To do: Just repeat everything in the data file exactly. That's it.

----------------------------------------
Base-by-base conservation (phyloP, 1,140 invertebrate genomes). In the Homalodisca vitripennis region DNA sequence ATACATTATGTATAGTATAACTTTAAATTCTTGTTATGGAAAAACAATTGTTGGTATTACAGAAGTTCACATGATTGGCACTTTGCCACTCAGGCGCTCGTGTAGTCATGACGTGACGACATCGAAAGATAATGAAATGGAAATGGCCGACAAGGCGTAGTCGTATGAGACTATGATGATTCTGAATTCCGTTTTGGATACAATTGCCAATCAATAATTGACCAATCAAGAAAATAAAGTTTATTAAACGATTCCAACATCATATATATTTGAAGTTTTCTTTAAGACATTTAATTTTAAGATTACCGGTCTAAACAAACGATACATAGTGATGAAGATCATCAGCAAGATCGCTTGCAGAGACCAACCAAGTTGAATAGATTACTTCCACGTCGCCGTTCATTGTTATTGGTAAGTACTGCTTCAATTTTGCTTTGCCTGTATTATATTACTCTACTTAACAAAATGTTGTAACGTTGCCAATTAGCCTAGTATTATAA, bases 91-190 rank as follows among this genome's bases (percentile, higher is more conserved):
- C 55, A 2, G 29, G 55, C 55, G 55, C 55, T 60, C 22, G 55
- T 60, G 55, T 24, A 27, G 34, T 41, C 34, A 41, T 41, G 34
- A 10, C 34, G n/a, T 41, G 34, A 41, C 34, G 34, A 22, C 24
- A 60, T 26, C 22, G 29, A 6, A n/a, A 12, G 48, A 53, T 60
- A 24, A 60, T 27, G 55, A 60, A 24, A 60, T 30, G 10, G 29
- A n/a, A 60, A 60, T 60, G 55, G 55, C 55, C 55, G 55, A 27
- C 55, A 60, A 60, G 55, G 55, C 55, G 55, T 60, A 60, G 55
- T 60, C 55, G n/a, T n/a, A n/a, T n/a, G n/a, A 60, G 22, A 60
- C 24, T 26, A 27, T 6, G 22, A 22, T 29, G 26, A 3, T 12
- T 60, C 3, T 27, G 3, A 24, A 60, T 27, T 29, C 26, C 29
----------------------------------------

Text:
Base-by-base conservation (phyloP, 1,140 invertebrate genomes). In the Homalodisca vitripennis region DNA sequence ATACATTATGTATAGTATAACTTTAAATTCTTGTTATGGAAAAACAATTGTTGGTATTACAGAAGTTCACATGATTGGCACTTTGCCACTCAGGCGCTCGTGTAGTCATGACGTGACGACATCGAAAGATAATGAAATGGAAATGGCCGACAAGGCGTAGTCGTATGAGACTATGATGATTCTGAATTCCGTTTTGGATACAATTGCCAATCAATAATTGACCAATCAAGAAAATAAAGTTTATTAAACGATTCCAACATCATATATATTTGAAGTTTTCTTTAAGACATTTAATTTTAAGATTACCGGTCTAAACAAACGATACATAGTGATGAAGATCATCAGCAAGATCGCTTGCAGAGACCAACCAAGTTGAATAGATTACTTCCACGTCGCCGTTCATTGTTATTGGTAAGTACTGCTTCAATTTTGCTTTGCCTGTATTATATTACTCTACTTAACAAAATGTTGTAACGTTGCCAATTAGCCTAGTATTATAA, bases 91-190 rank as follows among this genome's bases (percentile, higher is more conserved):
- C 55, A 2, G 29, G 55, C 55, G 55, C 55, T 60, C 22, G 55
- T 60, G 55, T 24, A 27, G 34, T 41, C 34, A 41, T 41, G 34
- A 10, C 34, G n/a, T 41, G 34, A 41, C 34, G 34, A 22, C 24
- A 60, T 26, C 22, G 29, A 6, A n/a, A 12, G 48, A 53, T 60
- A 24, A 60, T 27, G 55, A 60, A 24, A 60, T 30, G 10, G 29
- A n/a, A 60, A 60, T 60, G 55, G 55, C 55, C 55, G 55, A 27
- C 55, A 60, A 60, G 55, G 55, C 55, G 55, T 60, A 60, G 55
- T 60, C 55, G n/a, T n/a, A n/a, T n/a, G n/a, A 60, G 22, A 60
- C 24, T 26, A 27, T 6, G 22, A 22, T 29, G 26, A 3, T 12
- T 60, C 3, T 27, G 3, A 24, A 60, T 27, T 29, C 26, C 29